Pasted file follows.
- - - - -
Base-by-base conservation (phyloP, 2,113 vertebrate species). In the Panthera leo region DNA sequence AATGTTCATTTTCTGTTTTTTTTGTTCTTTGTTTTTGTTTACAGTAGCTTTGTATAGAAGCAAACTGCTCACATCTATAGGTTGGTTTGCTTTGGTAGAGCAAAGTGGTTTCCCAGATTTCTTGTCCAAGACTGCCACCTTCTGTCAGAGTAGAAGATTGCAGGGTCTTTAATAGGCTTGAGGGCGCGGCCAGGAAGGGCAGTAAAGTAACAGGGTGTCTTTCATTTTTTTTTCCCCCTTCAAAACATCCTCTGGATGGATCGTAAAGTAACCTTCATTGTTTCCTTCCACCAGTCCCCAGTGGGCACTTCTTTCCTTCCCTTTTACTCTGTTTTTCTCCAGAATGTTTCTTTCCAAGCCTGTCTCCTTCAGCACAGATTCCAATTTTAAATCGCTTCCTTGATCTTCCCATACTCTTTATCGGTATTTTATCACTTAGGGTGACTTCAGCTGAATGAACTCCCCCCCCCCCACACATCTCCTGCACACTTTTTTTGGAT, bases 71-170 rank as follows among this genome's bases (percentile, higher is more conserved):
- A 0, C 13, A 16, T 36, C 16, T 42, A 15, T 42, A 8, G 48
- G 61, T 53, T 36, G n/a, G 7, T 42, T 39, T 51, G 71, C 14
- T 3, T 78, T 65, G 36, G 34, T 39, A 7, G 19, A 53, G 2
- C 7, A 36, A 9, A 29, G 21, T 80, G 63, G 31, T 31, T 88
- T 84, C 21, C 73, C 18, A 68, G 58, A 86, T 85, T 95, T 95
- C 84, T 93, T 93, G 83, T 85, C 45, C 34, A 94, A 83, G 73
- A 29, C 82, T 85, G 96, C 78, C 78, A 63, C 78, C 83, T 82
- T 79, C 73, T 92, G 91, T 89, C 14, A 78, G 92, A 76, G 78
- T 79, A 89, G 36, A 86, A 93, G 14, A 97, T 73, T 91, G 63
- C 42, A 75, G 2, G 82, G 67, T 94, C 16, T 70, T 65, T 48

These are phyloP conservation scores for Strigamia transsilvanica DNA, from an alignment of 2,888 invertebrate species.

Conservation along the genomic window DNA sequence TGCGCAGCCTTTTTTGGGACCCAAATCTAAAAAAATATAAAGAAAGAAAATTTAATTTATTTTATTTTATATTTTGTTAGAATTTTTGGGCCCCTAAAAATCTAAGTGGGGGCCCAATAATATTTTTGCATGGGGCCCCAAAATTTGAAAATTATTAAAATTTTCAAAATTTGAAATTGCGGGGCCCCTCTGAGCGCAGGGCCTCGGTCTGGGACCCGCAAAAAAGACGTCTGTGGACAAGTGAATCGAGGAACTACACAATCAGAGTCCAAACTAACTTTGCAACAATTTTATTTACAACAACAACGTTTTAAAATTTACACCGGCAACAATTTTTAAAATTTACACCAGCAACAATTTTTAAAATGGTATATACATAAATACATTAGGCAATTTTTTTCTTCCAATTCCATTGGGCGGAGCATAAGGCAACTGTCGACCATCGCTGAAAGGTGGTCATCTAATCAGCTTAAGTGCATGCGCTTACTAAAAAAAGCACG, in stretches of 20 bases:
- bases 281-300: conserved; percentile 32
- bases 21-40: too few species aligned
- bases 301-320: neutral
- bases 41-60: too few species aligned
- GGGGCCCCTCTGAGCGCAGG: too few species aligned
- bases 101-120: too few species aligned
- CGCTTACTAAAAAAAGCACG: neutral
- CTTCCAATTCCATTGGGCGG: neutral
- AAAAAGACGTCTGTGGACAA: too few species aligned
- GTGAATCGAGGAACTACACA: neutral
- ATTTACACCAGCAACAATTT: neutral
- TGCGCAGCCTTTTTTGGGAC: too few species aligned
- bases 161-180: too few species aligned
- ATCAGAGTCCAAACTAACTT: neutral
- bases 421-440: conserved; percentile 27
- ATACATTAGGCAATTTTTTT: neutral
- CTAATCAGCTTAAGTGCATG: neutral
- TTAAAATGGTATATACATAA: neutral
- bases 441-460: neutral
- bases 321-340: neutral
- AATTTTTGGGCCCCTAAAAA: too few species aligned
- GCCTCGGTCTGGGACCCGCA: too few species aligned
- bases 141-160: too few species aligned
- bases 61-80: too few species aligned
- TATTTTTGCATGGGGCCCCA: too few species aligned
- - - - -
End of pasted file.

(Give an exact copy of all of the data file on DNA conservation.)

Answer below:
Base-by-base conservation (phyloP, 2,113 vertebrate species). In the Panthera leo region DNA sequence AATGTTCATTTTCTGTTTTTTTTGTTCTTTGTTTTTGTTTACAGTAGCTTTGTATAGAAGCAAACTGCTCACATCTATAGGTTGGTTTGCTTTGGTAGAGCAAAGTGGTTTCCCAGATTTCTTGTCCAAGACTGCCACCTTCTGTCAGAGTAGAAGATTGCAGGGTCTTTAATAGGCTTGAGGGCGCGGCCAGGAAGGGCAGTAAAGTAACAGGGTGTCTTTCATTTTTTTTTCCCCCTTCAAAACATCCTCTGGATGGATCGTAAAGTAACCTTCATTGTTTCCTTCCACCAGTCCCCAGTGGGCACTTCTTTCCTTCCCTTTTACTCTGTTTTTCTCCAGAATGTTTCTTTCCAAGCCTGTCTCCTTCAGCACAGATTCCAATTTTAAATCGCTTCCTTGATCTTCCCATACTCTTTATCGGTATTTTATCACTTAGGGTGACTTCAGCTGAATGAACTCCCCCCCCCCCACACATCTCCTGCACACTTTTTTTGGAT, bases 71-170 rank as follows among this genome's bases (percentile, higher is more conserved):
- A 0, C 13, A 16, T 36, C 16, T 42, A 15, T 42, A 8, G 48
- G 61, T 53, T 36, G n/a, G 7, T 42, T 39, T 51, G 71, C 14
- T 3, T 78, T 65, G 36, G 34, T 39, A 7, G 19, A 53, G 2
- C 7, A 36, A 9, A 29, G 21, T 80, G 63, G 31, T 31, T 88
- T 84, C 21, C 73, C 18, A 68, G 58, A 86, T 85, T 95, T 95
- C 84, T 93, T 93, G 83, T 85, C 45, C 34, A 94, A 83, G 73
- A 29, C 82, T 85, G 96, C 78, C 78, A 63, C 78, C 83, T 82
- T 79, C 73, T 92, G 91, T 89, C 14, A 78, G 92, A 76, G 78
- T 79, A 89, G 36, A 86, A 93, G 14, A 97, T 73, T 91, G 63
- C 42, A 75, G 2, G 82, G 67, T 94, C 16, T 70, T 65, T 48

These are phyloP conservation scores for Strigamia transsilvanica DNA, from an alignment of 2,888 invertebrate species.

Conservation along the genomic window DNA sequence TGCGCAGCCTTTTTTGGGACCCAAATCTAAAAAAATATAAAGAAAGAAAATTTAATTTATTTTATTTTATATTTTGTTAGAATTTTTGGGCCCCTAAAAATCTAAGTGGGGGCCCAATAATATTTTTGCATGGGGCCCCAAAATTTGAAAATTATTAAAATTTTCAAAATTTGAAATTGCGGGGCCCCTCTGAGCGCAGGGCCTCGGTCTGGGACCCGCAAAAAAGACGTCTGTGGACAAGTGAATCGAGGAACTACACAATCAGAGTCCAAACTAACTTTGCAACAATTTTATTTACAACAACAACGTTTTAAAATTTACACCGGCAACAATTTTTAAAATTTACACCAGCAACAATTTTTAAAATGGTATATACATAAATACATTAGGCAATTTTTTTCTTCCAATTCCATTGGGCGGAGCATAAGGCAACTGTCGACCATCGCTGAAAGGTGGTCATCTAATCAGCTTAAGTGCATGCGCTTACTAAAAAAAGCACG, in stretches of 20 bases:
- bases 281-300: conserved; percentile 32
- bases 21-40: too few species aligned
- bases 301-320: neutral
- bases 41-60: too few species aligned
- GGGGCCCCTCTGAGCGCAGG: too few species aligned
- bases 101-120: too few species aligned
- CGCTTACTAAAAAAAGCACG: neutral
- CTTCCAATTCCATTGGGCGG: neutral
- AAAAAGACGTCTGTGGACAA: too few species aligned
- GTGAATCGAGGAACTACACA: neutral
- ATTTACACCAGCAACAATTT: neutral
- TGCGCAGCCTTTTTTGGGAC: too few species aligned
- bases 161-180: too few species aligned
- ATCAGAGTCCAAACTAACTT: neutral
- bases 421-440: conserved; percentile 27
- ATACATTAGGCAATTTTTTT: neutral
- CTAATCAGCTTAAGTGCATG: neutral
- TTAAAATGGTATATACATAA: neutral
- bases 441-460: neutral
- bases 321-340: neutral
- AATTTTTGGGCCCCTAAAAA: too few species aligned
- GCCTCGGTCTGGGACCCGCA: too few species aligned
- bases 141-160: too few species aligned
- bases 61-80: too few species aligned
- TATTTTTGCATGGGGCCCCA: too few species aligned